A guest post from Mark Wilcox . . .
A Paragon of Openness and Transparency?
When one thinks of the armed forces of the Russian Federation, it’s a safe bet that “openness and transparency” are not the first words that comesto mind. Over the past months, however, the Russians have displayed sensitivity to the concept and have even staged a campaign in one forum to demonstrate that they’re good citizens when it comes to providing information about their armed forces.
The large-scale unannounced exercise the Russian armed forces staged in and around the Black Sea at the end of March highlights the issue. The lack of prior notification caused angst on the part of some neighboring states. Quoting Russian television network RT, one source reported that the exercise was a surprise to the Russian armed forces and “for neighboring countries’ militaries as well, which were forced to rub sleep from their eyes and rush to their duties as up to 30 Russian battleships [sic] left port.” (29 March 2013). While the Russians might not have been particularly concerned about how some countries viewed the exercise, they took pains to point out their awareness of existing obligations to provide advance notification of certain exercises. According to a translation by the Open Source Center, a spokesman from the Russian Ministry of Defense originally reported that more than 7,100 troops were participating in the exercise. In a later report carried by Interfax, also translated by the Open Source Center, the Ministry of Defense reported that the exercise involved “about 7,000” troops. Of particular note, President Putin’s spokesman Dmitriy Peskov explained that the exercise was not subject to notification to other countries, since only up to 7,000 personnel were involved.
Why the revision of the number of troops involved in an exercise? And why would the president’s spokesman take pains to send the message that Russia was meeting its commitments with reference to the prior notification of military activities (which, by the way, are set out in the Vienna Document 2011 on Confidence- and Security-Building Measures in Europe and the Document on Confidence- and Security-Building Measures in the Naval Field in the Black Sea)?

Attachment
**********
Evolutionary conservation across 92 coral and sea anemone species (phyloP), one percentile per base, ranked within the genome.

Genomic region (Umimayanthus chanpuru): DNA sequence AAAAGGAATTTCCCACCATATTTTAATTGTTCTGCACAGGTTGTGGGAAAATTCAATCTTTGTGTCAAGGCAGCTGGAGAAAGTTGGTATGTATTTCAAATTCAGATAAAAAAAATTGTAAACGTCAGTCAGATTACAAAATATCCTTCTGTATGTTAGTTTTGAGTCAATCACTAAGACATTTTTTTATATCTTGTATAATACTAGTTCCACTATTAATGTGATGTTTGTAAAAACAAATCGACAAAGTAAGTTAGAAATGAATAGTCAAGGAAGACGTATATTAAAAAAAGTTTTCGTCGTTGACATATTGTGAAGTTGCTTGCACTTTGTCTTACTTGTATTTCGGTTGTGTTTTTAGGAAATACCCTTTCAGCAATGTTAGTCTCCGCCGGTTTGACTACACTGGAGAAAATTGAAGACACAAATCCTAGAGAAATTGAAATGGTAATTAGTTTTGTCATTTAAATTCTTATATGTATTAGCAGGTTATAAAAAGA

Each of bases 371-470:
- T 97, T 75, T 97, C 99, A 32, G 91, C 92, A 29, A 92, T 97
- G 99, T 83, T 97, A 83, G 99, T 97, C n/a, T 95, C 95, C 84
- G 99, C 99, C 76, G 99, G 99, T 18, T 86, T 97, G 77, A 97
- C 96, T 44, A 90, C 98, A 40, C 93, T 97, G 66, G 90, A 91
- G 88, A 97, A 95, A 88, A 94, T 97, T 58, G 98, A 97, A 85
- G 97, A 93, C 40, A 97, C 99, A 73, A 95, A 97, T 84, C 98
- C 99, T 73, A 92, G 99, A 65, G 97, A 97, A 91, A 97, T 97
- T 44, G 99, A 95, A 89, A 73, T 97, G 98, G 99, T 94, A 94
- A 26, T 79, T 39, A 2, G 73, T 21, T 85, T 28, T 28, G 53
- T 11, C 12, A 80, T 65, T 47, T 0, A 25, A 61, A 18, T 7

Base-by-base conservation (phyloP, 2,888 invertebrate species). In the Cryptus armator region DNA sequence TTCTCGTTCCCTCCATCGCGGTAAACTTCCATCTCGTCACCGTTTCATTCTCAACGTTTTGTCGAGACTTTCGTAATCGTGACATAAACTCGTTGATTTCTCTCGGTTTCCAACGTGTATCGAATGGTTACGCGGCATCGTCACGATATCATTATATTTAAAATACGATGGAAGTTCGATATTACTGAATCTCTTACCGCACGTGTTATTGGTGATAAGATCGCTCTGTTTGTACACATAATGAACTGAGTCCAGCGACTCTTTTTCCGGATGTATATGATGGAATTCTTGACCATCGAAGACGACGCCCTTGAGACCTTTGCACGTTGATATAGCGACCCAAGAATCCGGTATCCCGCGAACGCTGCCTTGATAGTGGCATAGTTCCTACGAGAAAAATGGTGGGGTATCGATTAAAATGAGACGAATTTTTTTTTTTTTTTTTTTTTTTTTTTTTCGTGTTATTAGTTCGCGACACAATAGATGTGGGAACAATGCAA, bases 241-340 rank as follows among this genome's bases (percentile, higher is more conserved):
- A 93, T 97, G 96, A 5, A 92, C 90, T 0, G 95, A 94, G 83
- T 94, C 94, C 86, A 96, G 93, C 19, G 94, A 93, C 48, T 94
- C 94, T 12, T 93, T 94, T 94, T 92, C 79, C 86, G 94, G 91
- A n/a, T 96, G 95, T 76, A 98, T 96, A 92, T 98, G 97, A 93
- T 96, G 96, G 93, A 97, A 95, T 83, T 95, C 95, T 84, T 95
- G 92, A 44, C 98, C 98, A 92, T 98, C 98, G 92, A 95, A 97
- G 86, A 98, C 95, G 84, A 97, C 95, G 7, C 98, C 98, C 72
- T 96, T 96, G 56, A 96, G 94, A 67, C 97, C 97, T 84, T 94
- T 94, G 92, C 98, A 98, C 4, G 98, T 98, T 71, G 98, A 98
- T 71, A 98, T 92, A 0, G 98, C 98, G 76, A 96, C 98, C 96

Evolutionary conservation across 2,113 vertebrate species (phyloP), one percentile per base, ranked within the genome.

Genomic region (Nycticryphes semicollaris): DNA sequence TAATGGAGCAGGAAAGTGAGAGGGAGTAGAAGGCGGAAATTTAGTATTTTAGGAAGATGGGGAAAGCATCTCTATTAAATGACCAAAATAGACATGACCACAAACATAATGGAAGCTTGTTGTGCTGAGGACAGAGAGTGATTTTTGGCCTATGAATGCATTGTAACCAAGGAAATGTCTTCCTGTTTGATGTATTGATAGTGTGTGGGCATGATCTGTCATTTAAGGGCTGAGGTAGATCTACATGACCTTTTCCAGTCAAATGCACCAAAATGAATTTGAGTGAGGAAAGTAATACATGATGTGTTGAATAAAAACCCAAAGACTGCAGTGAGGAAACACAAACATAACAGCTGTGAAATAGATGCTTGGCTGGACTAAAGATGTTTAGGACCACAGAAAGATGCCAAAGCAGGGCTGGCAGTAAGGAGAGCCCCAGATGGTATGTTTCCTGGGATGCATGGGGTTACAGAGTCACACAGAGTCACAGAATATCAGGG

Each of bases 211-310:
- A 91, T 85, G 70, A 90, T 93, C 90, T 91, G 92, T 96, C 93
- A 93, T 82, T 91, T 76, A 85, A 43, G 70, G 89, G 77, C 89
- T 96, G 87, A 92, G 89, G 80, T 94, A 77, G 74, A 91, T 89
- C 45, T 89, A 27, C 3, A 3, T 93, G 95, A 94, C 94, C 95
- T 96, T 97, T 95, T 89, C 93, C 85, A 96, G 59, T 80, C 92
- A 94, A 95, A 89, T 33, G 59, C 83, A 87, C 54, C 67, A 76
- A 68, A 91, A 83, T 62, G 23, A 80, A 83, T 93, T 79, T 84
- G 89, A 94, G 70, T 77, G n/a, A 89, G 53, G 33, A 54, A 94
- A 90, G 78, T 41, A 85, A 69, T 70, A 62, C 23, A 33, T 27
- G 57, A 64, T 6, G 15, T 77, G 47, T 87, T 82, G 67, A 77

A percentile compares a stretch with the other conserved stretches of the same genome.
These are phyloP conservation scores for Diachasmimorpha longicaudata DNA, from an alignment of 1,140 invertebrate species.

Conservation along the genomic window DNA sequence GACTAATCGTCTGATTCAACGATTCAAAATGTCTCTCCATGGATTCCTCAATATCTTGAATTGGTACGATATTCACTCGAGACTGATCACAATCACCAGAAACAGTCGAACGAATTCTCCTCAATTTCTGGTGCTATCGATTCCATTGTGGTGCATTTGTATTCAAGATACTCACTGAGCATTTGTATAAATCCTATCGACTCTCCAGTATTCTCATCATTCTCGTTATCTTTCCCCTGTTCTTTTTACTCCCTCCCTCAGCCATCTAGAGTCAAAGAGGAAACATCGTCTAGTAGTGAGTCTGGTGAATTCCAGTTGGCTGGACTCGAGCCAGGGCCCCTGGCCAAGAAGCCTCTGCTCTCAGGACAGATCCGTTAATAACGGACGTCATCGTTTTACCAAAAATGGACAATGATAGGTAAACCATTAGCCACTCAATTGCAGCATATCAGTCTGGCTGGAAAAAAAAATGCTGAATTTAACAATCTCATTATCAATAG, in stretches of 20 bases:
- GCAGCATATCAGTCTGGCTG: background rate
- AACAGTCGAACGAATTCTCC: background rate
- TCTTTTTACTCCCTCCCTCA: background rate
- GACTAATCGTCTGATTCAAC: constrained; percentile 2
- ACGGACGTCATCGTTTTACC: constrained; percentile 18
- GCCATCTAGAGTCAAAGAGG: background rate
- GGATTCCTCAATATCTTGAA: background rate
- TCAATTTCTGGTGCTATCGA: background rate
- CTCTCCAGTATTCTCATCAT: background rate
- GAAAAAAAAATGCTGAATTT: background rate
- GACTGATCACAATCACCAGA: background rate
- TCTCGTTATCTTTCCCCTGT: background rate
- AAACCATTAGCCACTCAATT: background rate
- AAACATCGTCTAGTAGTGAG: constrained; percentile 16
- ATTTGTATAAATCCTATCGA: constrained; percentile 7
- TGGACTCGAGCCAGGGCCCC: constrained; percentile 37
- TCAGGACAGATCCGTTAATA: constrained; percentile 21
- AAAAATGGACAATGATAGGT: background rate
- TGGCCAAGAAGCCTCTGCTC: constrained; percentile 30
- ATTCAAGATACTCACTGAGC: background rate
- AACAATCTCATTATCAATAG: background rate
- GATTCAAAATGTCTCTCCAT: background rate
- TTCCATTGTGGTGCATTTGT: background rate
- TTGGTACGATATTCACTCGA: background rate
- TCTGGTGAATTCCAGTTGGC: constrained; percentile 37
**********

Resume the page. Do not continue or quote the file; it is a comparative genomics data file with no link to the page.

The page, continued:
Going back to January 2013, one finds a pattern of Russian attempts at good citizenship in this area. In a series of statements and a presentation to the Forum for Security Cooperation (FSC) of the Organization for Security and Cooperation in Europe (OSCE), the Russians have aimed to set the bar for openness and transparency in military affairs. On 30 January, for example, “in keeping with…established good practice,” the Russian delegation described the results of the armed forces’ 2012 training year and outlined the goals and major training events for 2013. A week later, “[i]n line with the established tradition and as a sign of goodwill,” the Russians, to borrow an expression from Soviet times, overfulfilled the plan (the plan, in this case, was the Vienna Document 2011, which contains no provision for reporting on naval activities) by reporting to the FSC about the activities of the Russian Navy during an exercise in January 2013 and throughout 2012. The Russians continued this pattern of reporting on military activity that fell below the threshold for reporting under the Vienna Document 2011 on 20 February, when “on the basis of information from the Ministry of Defense of the Russian Federation and as a sign of goodwill” they described a series of exercises in 2013 in which the Russian armed forces and foreign forces participated. On 13 March, again based on information from the Ministry of Defense and “as a sign of goodwill,” the Russians offered a lengthy account of the expanded meeting of the Collegium of the Ministry of Defense that had occurred on 27 February. The Russians really went over the top, however, on 15 May, when “as a sign of good will, our delegation [continued] to inform our distinguished colleagues about the day-to-day activities of the Russian armed forces.” In addition to informing the FSC about a joint naval exercise with the Norwegians and reorganization within the Airborne Forces, the Russians provided a report – by military district – on the participation of the armed forces in parades commemorating Victory Day. By the Russians’ reckoning, “More than 38,000 military personnel, around 850 pieces of military equipment and 68 planes and helicopters were involved in the parades.”